When I was a little kid, I tried to imagine what God’s “environment” must have been like before He created everything. I pictured an old man with a big white beard and long, shaggy white hair, dressed in a robe and sitting on a golden throne floating in infinite blackness. I thought of the universe as just stars and galaxies not imagining that it’s also space and time.
It’s difficult if not impossible for a human being to even perceive a sliver of God’s point of view. What does God see when He looks at the universe? Who knows? How can God exist outside of time? If time doesn’t pass for God at all, what is that like?
In my conversation on Sunday, I used a metaphor. I said that from God’s viewpoint, all of creation must be like a painting hung on a wall. In the painting is every event that has ever occurred and will ever would occur in our universe from start to finish. It’s like everything that has happened, is happening, and will happen across the entire line of history is all occurring inside that painting simultaneously. God can take in time, the universe, and everything at a glance.
Now imagine that in the very center of the painting is a stone archway. Now imagine that all of the other stones in the stone archway are balanced against a single, critical keystone. If this keystone were removed, the entire arch would collapse into rubble. When the keystone is in place, the other stones and the archway itself are completely immovable.
Guess who the keystone is?
So then you are no longer strangers and aliens, but you are fellow citizens with the saints, and are of God’s household, having been built on the foundation of the apostles and prophets, Christ Jesus Himself being the corner stone, in whom the whole building, being fitted together, is growing into a holy temple in the Lord, in whom you also are being built together into a dwelling of God in the Spirit.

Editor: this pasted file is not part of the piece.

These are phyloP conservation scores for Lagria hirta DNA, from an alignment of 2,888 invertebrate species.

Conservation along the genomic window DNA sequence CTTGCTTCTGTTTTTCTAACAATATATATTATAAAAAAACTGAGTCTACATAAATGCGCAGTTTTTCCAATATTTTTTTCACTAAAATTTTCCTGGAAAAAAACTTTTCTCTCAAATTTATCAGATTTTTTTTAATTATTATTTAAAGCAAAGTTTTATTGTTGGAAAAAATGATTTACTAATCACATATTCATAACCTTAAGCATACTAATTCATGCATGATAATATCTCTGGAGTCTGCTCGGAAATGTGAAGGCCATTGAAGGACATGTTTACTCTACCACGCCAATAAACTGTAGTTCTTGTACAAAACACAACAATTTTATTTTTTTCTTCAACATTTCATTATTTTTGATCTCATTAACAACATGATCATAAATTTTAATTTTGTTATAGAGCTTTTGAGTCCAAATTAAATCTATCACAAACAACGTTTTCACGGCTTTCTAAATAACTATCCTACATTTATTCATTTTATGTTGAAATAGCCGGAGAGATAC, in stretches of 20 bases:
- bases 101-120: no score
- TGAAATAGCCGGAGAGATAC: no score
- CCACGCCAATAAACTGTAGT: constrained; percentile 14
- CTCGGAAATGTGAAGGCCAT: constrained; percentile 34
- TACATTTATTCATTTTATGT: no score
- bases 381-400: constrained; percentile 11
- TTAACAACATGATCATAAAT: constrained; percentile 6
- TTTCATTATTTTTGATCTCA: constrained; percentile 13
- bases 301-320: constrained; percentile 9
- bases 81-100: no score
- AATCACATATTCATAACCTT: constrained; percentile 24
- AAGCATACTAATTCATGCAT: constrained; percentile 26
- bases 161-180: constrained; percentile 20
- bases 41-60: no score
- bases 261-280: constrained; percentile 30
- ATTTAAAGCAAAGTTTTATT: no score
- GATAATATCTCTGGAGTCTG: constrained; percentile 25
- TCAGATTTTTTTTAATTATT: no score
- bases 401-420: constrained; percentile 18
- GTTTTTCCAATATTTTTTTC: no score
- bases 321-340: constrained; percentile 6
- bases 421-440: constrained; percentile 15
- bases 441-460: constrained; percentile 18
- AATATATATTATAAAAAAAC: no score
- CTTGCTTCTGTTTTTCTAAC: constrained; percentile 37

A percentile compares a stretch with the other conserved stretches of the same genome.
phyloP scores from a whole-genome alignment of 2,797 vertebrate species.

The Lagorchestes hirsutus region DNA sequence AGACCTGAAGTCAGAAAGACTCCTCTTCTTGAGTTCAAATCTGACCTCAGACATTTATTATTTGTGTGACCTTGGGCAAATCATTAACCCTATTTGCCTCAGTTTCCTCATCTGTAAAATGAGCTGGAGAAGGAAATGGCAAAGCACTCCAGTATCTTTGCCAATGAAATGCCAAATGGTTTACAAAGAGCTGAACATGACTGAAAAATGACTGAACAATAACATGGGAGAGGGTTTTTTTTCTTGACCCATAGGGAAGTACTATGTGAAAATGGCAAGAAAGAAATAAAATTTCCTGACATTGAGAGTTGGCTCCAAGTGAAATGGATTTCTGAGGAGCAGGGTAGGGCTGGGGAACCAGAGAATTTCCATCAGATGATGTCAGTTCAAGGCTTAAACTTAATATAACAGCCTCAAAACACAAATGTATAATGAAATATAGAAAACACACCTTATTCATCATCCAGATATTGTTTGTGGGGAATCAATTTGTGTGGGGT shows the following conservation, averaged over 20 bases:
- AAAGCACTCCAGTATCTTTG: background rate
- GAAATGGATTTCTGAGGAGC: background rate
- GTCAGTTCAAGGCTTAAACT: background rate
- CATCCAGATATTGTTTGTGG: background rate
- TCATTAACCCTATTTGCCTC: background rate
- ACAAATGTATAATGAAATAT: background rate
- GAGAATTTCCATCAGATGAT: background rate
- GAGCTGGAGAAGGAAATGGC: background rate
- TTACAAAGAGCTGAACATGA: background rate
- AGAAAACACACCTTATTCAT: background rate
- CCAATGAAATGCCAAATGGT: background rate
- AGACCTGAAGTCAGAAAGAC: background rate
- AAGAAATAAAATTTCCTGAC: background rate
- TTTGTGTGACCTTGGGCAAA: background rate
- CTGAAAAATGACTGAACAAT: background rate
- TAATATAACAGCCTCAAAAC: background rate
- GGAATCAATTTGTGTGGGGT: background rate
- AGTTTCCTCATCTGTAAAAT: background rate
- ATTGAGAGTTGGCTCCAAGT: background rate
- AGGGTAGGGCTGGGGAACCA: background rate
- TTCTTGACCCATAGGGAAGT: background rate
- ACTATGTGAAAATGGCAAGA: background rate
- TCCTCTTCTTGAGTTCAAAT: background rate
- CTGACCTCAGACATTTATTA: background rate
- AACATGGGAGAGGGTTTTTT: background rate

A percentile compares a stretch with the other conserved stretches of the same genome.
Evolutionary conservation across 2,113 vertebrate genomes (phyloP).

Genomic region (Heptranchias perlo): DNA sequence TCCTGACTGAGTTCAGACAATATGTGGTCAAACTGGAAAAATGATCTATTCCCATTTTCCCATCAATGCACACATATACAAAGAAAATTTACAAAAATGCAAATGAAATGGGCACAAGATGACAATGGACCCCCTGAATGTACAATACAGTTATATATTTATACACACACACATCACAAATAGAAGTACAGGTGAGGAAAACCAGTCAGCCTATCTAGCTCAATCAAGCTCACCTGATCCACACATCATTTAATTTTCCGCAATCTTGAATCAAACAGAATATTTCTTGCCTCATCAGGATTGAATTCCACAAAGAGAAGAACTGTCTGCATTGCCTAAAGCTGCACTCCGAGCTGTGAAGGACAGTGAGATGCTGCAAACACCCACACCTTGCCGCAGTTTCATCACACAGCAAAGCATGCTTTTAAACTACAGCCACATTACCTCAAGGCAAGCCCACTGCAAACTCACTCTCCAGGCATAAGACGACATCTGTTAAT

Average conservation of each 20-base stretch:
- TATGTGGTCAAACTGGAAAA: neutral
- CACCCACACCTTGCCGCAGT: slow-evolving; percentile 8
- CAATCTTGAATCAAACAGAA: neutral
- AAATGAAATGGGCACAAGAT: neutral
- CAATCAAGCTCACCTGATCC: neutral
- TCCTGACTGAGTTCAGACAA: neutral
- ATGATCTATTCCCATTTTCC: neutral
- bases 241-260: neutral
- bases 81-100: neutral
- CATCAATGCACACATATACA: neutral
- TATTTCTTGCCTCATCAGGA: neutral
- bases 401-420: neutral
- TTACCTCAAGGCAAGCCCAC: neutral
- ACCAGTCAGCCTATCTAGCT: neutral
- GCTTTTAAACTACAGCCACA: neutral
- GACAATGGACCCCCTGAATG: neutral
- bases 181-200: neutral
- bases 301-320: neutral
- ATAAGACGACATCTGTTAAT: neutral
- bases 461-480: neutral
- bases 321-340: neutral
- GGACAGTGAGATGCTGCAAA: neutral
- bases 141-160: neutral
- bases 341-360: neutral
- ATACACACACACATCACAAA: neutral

–Ephesians 2:19-22 (emph. mine)
Granted, Paul is using the cornerstone metaphor in terms of the structure of the ekklesia or assembly of Messiah, but I think it still works (see also Psalm 118:22, Matthew 21:42, and Acts 4:11). I always wondered how you could build anything else in the redemptive plan of God across human history without first laying the cornerstone, or in the case of the previous metaphor I used, the keystone. Now I think I know, but the explanation is a little metaphysical.
Messiah is central to the plan of God because he’s always been central. He’s just not apparently central when we consider the appearance and work of Yeshua in linear time. This is also why Jewish objections to a first and second coming of Messiah and why Yeshua didn’t finish the work he started in the first advent don’t really matter. It’s because linear time doesn’t determine how and why Messiah is the lynchpin of God’s redemptive plan for humanity.
If it’s possible to use the word “before” in terms of a timeless God, then even before God created the universe, He knew the consequences of creating human beings with free will would result in the universe turning out the way it did. That is, God knew that giving human beings free will would lead to our disobeying Him with the result of changing the very nature of the universe from perfect to damaged.
So when God created the universe, He also created a plan for restoring it which means the very nature and character of the Messiah is built into creation, that everything rests on Messiah’s shoulders, so to speak, and that without the Messiah (for whatever reason) the universe can never be redeemed.
I know that’s dicey language to use in relation to God since nothing is impossible for Him, but God’s “solution” to the problem of human free will and its consequences is Messiah. It’s as if God created not just all of the universe all at once (well, in six “days”), but all of human history from beginning to end, and then placed that history upon the cornerstone, which is Messiah.
No, I can’t prove any of this from scripture beyond what I’ve already quoted, but it’s the only way I can make sense of God, the role of Messiah, and the narrative of the Bible including God’s plan for redeeming His creation.
Let me know if this makes sense to you.